Histopathological evaluations

On the 56th post-operative day, the experimental animals were euthanized by means of cervical dislocation after anaesthesia for histopathological evaluations [28]. The operated limbs were harvested and the bones were dissected free of soft tissue. The defect sites and the graft were ostectomized and fixed in 10% buffered formalin. The formalin-fixed bone samples were transferred into 0.6 mol/L HCl for eight days at 4 °C for decalcification [17]. Standard histologic processing and Haematoxylin and Eosin staining technique was carried out as stated by Bigham-Sadegh and Oryan [12]. The slides were examined under a light microscope and photomicrographs were taken. All histopathological sections were evaluated and scored using Emery histopathological formation criteria as reported by Bigham et al. [29]. In this criterion, an empty space without tissue was scored 0 while the presence of fibrous tissue only was scored 1, more fibrous tissue than fibrocartilage was scored 2, more fibrocartilage than fibrous tissue was scored 3, fibrocartilage only was scored 4, more fibrocartilage than bone was scored 5, more bone than fibrocartilage was scored 6 and bone only was scored 7. The histological evaluation was conducted by two independent histopathologists that were blinded to the experimental design.

Statistical analysis

All retrieved data from radiological scoring were analysed using a two-way ANOVA repeated measures mixed model approach with rank transformation of the scores prior to analysis to stabilize the variance. The histopathological data were analysed using Kruskal–Wallis, nonparametric ANOVA and significance level was determined when P value is < 0.05, pairwise group comparisons was performed using Mann–Whitney U Test (InVivoStat version 4.0.2).


All animals recovered uneventfully from anaesthesia and there was no intra-surgical and post-surgical complication.

Radiographic result

There was a progressive bone formation and union from day 14 through day 42 when remodelling was observed to have started and to day 56 when the union and remodelling had completed in ABG and CDBM while there was no substantial radiographic evidence of bone union in NC. The radiographs of days 28 and 56 are presented in Figs. 1 and 2 representing the middle and the end of the observation, respectively. There was overall significance difference (P = 0.0064) across the groups through days 14 to 56. There was, however, no pairwise significance difference (P = 0.6765) between groups ABG and CDBM, while a marked pairwise significance (P < 0.0001) exists between ABG and NC; NC and CDBM. Table 1 shows the radiographic score result observed in the groups across the days.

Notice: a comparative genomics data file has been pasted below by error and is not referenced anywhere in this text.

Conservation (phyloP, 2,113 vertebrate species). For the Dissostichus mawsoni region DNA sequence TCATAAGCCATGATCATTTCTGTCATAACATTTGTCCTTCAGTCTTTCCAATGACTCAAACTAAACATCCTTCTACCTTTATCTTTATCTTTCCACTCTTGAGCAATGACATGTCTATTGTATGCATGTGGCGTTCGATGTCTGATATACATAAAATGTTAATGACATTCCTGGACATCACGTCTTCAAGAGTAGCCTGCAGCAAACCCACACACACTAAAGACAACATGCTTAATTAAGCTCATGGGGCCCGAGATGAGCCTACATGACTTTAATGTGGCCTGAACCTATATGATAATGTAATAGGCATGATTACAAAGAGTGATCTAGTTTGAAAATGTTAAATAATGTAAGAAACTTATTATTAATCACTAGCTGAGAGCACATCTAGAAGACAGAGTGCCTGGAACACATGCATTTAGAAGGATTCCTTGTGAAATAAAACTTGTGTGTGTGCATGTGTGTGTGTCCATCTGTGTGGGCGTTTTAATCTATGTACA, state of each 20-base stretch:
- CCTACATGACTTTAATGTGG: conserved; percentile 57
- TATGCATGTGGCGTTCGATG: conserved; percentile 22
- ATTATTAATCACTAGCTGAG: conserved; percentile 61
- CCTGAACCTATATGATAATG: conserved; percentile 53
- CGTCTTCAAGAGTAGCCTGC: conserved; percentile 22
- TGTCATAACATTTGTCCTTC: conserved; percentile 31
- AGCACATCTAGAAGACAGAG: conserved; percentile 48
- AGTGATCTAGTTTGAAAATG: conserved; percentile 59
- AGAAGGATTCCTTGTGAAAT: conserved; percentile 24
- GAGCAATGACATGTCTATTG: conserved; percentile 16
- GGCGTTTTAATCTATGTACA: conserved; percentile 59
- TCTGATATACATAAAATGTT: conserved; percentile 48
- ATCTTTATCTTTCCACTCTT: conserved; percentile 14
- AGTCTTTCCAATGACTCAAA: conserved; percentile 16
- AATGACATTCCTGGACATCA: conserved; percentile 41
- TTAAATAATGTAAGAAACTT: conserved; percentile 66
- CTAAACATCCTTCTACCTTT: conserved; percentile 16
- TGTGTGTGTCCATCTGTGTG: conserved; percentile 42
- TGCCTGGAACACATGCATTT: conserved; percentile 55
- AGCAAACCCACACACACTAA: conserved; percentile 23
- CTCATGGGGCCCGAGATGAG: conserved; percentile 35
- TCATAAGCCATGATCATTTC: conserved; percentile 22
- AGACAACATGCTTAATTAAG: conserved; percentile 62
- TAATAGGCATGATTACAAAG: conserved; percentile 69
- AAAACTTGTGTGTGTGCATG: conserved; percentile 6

Fig. 1
figure 1

Radiographic appearance of the defects on day 28

Fig. 2
figure 2

Radiographic appearance of the defects on day 56

Table 1 Radiographical scores expressed in median (minimum–maximum) (n = 8)

Histopathology result

The histopathology slides were viewed using Olympus light microscope at X400 magnification and the photomicrographs were taken. The micrographs are shown in Figs. 3, 4 and 5. The histopathology scoring is presented in Table 2. The histopathologic sections in ABG and CDBM showed normal bone histology, whereas the sections in NC are predominated by fibrous connective tissue. There was an overall significant difference (P = 0.0001) among the three groups while NC differ significantly (P = 0.0005) from the ABG and CDBM did not (P = 0.2946).

Fig. 3
figure 3

Histopathological photomicrograph of defect site (ABG); the defect is filled with normal bone tissue and has united with the unaffected part. Bone tissue at the defect site (B), point of union (white arrow) and unaffected bone (U). H&E stain × 100

Fig. 4
figure 4

Histopathological photomicrograph of defect site (NC); the defect is filled with fibrous tissue. Fibrous tissue at the defect site (F), point of union (white arrow) and unaffected bone (U). H&E stain × 100

Fig. 5
figure 5

Histopathological photomicrograph of defect site (CDBM); the defect is filled with normal bone tissue and has united with the unaffected part. Bone tissue at the defect site (B), point of union (white arrow), unaffected bone (U) and CDBM remnant (*). H&E stain × 100

Table 2 Histopathologic scores expressed in median (minimum–maximum) (n = 8)


Bone autograft being considered the golden standard [12, 14, 24], it was therefore used as the positive control (standard) with which the test was compared. The test was the caprine DBM and the negative control was left empty or untreated with bone graft. There have been reports of the use of bovine DBM and bovine bone xenograft in animal models in bone defects [22, 24, 30]. According to Levy [19], the bovine did not satisfy the conditions of an ideal xenograft donor because it poses the risk of xenosis, not easy and cheap to breed and uniparous.